A week is a period of seven days, and although it does not rely on any astronomical basis, it is widely used as a unit of time. The week can be thought of as an independent calendar running in parallel with various other calendars. However, some calendars make the week dependent by having days that do not belong to the week as in the World calendar or in the French Revolutionary Calendar, which had weeks of 10 days.
The origin of a seven-day period is generally associated with the ancient Jews and the biblical account of the creation, according to which God laboured for six days and rested on the seventh. However, the ancient Babylonians were known to have observed a fixed seven-day week before the Jews adopted the idea. The Babylonian use of the seven-day week eventually influenced other cultures in Eastern Mediterranean and the Middle East. The use of the fixed 7-day period was probably a simplification of a part of a lunar month. Meanwhile both the Babylonians and the Jews retained the lunar calendar while using the 7-day week. There are 7 primary heavenly bodies: the sun, moon and five planets visible to the naked eye, and this may explain the seven-day week.
Various groups of citizens of the Roman Empire adopted the week, especially those who had spent time in the eastern parts of the empire including Egypt where the 7-day week was in use. Contemporaneously, Christians picked up the practice from the Jews and spread the week's use along with their religion.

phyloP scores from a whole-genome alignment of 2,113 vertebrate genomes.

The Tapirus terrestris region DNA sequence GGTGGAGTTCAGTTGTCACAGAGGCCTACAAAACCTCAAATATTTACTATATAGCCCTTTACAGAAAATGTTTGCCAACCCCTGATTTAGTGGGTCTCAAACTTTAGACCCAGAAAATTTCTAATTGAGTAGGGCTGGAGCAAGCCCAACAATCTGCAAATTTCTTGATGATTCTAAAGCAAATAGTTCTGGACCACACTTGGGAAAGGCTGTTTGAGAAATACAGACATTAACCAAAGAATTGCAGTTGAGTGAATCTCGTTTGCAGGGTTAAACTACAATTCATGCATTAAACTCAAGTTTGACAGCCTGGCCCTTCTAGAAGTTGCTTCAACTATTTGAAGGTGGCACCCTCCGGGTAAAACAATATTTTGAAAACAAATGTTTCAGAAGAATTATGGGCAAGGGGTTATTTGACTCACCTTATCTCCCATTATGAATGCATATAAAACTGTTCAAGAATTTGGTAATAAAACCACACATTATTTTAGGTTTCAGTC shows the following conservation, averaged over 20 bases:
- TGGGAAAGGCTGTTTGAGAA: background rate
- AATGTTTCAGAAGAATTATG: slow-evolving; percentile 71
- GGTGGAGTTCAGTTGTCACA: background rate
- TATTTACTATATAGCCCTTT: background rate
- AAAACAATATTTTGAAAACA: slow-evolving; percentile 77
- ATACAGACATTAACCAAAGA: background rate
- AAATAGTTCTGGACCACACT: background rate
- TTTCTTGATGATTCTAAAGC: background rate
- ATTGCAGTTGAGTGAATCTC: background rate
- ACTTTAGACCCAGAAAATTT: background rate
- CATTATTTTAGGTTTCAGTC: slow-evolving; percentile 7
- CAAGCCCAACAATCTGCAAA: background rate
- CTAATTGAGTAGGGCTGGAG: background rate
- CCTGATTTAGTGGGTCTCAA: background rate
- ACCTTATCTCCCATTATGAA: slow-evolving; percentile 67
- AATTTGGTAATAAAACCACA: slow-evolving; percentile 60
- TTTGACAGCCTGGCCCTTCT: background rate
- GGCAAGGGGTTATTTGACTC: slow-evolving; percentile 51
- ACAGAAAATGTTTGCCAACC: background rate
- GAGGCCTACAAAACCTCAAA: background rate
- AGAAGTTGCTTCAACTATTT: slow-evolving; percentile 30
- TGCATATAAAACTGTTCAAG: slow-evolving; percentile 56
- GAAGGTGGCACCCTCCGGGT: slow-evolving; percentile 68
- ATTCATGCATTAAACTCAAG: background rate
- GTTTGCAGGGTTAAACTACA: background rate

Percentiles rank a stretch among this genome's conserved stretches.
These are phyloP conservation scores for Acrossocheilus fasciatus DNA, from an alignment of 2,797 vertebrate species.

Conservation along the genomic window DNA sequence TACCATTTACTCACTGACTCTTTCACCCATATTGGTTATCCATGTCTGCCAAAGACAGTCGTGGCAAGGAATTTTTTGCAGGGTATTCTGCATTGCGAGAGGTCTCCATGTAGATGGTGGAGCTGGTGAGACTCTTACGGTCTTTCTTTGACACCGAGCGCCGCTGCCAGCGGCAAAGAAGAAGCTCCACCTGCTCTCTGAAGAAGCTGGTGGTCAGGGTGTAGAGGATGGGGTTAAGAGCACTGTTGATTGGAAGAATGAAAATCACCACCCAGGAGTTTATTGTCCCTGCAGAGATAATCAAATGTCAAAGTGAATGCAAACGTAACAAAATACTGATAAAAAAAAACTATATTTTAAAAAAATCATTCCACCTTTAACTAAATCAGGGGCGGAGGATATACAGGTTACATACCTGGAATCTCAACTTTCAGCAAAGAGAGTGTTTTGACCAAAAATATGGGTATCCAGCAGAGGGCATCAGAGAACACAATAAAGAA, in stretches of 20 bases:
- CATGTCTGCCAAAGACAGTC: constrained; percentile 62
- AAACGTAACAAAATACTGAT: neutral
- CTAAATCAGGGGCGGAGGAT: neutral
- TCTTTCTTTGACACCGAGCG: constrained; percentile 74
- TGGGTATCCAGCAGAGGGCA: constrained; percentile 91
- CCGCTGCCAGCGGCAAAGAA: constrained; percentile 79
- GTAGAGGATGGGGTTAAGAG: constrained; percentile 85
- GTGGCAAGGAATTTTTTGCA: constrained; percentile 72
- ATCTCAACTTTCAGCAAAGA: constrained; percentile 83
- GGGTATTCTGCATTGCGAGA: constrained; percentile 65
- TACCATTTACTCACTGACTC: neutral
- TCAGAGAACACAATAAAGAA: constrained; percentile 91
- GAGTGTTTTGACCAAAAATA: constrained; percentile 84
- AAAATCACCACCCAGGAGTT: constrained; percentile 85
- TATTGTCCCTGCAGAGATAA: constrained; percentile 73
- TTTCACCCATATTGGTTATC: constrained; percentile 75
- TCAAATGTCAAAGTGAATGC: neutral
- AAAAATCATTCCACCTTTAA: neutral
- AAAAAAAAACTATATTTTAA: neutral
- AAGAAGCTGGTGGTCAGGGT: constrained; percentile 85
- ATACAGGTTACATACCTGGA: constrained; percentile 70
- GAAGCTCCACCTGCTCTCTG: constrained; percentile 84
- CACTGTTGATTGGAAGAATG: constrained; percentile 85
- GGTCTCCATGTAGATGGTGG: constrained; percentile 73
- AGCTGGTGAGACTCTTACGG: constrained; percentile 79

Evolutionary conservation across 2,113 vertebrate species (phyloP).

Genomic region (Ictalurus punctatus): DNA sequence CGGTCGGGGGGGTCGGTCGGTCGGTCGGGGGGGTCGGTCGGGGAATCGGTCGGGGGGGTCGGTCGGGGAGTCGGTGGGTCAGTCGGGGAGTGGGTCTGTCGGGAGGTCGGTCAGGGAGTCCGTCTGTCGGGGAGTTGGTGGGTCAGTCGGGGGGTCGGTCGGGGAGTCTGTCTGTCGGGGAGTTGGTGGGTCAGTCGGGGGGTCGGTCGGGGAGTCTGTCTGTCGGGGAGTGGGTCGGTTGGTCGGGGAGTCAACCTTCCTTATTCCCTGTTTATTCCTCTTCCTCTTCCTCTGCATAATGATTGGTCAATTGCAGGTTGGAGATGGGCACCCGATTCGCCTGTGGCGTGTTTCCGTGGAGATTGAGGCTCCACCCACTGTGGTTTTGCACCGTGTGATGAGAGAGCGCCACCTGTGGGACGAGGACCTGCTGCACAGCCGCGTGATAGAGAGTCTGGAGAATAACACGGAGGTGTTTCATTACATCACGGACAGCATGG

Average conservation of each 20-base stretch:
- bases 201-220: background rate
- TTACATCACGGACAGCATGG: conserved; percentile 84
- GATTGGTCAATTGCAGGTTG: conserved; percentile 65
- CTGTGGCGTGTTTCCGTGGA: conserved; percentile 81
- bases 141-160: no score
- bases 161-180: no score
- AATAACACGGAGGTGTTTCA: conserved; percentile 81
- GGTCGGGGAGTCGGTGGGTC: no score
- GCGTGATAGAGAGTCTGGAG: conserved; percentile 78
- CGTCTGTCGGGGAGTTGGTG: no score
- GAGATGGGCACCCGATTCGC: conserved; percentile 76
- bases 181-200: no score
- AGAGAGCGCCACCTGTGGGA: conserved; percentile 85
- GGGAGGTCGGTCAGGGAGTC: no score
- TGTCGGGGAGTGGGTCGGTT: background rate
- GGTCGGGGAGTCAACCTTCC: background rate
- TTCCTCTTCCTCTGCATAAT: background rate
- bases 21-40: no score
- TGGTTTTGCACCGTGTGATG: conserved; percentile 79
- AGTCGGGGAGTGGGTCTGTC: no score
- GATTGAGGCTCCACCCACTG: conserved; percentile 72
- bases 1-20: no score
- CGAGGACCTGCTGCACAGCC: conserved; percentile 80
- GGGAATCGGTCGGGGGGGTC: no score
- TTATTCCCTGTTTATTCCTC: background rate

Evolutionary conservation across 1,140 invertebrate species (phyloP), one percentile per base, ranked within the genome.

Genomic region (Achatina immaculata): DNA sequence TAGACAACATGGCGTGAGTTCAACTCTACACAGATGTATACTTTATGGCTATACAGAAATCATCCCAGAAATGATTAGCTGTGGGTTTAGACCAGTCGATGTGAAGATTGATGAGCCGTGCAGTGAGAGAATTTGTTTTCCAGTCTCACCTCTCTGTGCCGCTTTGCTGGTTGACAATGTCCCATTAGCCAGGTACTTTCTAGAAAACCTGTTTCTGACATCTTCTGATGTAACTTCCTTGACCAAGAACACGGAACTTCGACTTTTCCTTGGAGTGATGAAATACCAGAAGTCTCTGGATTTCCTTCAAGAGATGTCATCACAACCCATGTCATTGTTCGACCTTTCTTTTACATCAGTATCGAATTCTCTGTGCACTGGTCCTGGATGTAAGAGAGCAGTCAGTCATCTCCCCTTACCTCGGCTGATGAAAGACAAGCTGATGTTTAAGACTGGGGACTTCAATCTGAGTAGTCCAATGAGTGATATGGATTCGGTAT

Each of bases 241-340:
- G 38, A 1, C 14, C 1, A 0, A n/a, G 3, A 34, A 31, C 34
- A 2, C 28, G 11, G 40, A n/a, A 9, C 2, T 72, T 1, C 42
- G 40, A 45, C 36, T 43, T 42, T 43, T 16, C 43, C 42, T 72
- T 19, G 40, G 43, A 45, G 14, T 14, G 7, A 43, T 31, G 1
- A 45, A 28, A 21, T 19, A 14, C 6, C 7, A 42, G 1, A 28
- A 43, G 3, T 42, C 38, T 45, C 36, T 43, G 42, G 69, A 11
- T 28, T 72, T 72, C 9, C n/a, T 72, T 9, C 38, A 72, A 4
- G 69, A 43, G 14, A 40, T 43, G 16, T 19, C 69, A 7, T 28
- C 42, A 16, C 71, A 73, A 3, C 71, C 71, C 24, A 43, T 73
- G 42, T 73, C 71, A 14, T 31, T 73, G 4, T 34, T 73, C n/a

As the early Christians evolved from being Jewish to being a distinct group, various groups evolved from celebrating both the Jewish Sabbath (Saturday) and the first Day or the Lord's Day (Sunday), to only celebrating Sunday.
In the early 4th century (CE), the Roman Emperor Constantine regulated the use of the week due to a problem of the myriad uses of various days for religious observance, and established the first day as the day for religious observance for all groups, not just those Christians and others who were already observing Sunday. The Jews retained their (at least) 800-year-old tradition of Saturday observance. Later, after the establishment of Islam, Friday became that religion's day of observance.
The 7-day-week concept defined in the ancient Middle East is now used in most of the world due to the spread of modern commercial trade and business. China adopted the concept of the week only in modern times when the western calendar system was introduced to China. The word "week" is translated as "planet period" in Chinese, possibly based on some misunderstanding of the translators when the concept was first introduced to China. In some archaic Chinese references, the days of the week were named after the Sun (日曜日 Sunday), the moon, and the five major planets, Mars, Mercury, Jupiter, Venus and Saturn (土曜日 Saturday) in that order. The Japanese language still preserved the same naming of the week though the Chinese no longer uses it. In modern Chinese, the day of week are named by number, e.g. Monday is called "planet period one" (星期一) etc.
Days of the week:
In English the names of the days mostly come from Saxon gods and goddesses:
- Monday - Moon
- Tuesday - Tyr
- Wednesday - Wodan or Odin
- Thursday - Thor
- Friday - Freyr
- Saturday - Saturn
- Sunday - the Sun
According to the ISO 8601 norm the week begins on a Monday. This corresponds with the term weekend for the Saturday and Sunday. However following Constantine's decision to make the first day of the week the day of religious observance, Sunday may also be considered the first day of the week in historically Christian countries. In this regard calendars exist in two varieties.
The Thursdays of a year determine the week numbering: week 1 is defined as the week that contains the first Thursday of the year, etc., see also ISO 8601.
Facts and Figures:
- 1 week = 7 days
- 1 week = 168 hours = 10,080 minutes = 604,800 seconds
- 1 year = 52 weeks + 1 day (2 days in a leap year)
- 1 week = 23% of an average month (almost exactly)